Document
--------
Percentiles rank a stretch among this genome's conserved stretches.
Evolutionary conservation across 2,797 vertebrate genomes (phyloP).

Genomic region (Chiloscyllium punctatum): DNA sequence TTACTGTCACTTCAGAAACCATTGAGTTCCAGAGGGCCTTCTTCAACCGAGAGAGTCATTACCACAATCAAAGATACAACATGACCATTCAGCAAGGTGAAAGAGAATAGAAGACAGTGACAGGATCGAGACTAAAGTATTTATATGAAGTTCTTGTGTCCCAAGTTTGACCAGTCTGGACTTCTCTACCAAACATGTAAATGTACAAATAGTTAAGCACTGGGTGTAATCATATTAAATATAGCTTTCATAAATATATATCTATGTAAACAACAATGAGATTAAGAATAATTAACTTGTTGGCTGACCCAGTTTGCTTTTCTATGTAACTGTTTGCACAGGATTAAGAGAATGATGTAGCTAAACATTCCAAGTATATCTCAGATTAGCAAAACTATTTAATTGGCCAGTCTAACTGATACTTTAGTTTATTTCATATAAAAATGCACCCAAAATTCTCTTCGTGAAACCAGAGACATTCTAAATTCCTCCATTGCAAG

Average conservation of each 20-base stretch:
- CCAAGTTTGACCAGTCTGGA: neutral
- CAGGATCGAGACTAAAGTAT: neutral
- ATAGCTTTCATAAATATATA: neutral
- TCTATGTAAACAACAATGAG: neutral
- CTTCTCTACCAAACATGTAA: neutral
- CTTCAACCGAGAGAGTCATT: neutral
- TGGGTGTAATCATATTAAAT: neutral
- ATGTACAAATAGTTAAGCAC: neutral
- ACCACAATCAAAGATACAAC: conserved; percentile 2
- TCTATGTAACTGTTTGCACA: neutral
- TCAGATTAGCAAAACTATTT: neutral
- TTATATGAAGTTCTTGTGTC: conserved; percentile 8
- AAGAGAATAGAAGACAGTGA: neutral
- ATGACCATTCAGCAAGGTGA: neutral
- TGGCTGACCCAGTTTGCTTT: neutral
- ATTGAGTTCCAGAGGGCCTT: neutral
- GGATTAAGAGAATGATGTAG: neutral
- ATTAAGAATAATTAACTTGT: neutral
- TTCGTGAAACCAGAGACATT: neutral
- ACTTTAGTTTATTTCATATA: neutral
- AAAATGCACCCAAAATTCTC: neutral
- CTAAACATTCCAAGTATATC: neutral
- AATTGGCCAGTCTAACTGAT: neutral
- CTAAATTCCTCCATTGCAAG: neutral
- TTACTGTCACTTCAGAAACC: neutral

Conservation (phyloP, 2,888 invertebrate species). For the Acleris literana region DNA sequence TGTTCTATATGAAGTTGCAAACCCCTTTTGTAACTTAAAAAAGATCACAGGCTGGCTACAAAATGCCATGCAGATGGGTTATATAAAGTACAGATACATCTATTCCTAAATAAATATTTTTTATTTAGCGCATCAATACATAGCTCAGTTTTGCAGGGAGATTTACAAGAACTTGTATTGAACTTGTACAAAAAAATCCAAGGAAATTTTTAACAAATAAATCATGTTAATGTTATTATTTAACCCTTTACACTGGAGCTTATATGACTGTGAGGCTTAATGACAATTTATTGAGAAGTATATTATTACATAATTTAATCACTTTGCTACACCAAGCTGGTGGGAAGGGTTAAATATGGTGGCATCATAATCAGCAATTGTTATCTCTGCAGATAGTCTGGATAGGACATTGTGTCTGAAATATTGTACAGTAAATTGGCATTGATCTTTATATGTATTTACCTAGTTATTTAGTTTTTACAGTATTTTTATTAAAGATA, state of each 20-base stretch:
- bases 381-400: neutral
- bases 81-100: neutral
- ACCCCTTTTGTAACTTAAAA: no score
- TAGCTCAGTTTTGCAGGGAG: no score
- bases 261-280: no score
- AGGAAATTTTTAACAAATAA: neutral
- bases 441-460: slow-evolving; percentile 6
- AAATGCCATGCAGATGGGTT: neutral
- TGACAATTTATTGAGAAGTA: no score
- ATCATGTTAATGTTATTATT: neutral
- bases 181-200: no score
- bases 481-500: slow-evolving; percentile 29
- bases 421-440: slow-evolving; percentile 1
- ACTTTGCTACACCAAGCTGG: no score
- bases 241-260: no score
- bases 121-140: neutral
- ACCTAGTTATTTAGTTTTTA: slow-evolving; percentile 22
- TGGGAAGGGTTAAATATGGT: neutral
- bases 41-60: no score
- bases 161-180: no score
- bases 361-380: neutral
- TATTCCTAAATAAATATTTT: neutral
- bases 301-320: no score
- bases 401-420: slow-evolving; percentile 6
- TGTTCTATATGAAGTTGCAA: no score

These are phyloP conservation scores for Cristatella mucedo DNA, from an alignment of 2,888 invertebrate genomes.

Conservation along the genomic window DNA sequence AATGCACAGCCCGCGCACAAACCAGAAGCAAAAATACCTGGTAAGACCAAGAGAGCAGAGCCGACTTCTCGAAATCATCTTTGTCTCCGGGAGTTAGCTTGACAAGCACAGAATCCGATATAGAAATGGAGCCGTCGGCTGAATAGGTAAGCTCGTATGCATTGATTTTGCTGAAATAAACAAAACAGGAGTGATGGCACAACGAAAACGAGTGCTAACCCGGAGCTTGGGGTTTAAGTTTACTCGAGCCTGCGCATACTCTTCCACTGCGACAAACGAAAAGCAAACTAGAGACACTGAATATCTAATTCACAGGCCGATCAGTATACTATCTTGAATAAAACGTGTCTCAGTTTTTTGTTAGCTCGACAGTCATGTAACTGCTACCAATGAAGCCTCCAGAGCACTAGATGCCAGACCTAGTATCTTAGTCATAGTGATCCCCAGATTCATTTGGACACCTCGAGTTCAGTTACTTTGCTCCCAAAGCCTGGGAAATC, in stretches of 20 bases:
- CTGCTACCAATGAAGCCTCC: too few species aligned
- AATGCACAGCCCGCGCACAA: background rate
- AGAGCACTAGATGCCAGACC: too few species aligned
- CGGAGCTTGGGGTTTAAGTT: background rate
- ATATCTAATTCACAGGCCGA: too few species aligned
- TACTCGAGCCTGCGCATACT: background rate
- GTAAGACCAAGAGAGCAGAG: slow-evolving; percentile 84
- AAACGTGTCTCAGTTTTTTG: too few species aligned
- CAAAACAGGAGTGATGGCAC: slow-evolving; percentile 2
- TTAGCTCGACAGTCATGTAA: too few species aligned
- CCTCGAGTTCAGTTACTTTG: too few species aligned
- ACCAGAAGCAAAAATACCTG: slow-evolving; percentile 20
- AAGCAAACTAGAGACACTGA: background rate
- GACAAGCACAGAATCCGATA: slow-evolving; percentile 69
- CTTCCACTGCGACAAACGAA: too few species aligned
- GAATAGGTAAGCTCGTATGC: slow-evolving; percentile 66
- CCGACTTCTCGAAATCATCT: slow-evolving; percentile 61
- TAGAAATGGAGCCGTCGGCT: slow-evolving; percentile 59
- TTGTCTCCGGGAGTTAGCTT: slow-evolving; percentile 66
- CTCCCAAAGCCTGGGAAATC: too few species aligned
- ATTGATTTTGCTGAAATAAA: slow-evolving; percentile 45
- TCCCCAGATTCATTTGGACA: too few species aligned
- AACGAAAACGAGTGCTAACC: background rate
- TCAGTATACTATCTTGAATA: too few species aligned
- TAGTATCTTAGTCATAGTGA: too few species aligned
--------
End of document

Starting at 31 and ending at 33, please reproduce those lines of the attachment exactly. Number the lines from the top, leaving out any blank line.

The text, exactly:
- bases 381-400: neutral
- bases 81-100: neutral
- ACCCCTTTTGTAACTTAAAA: no score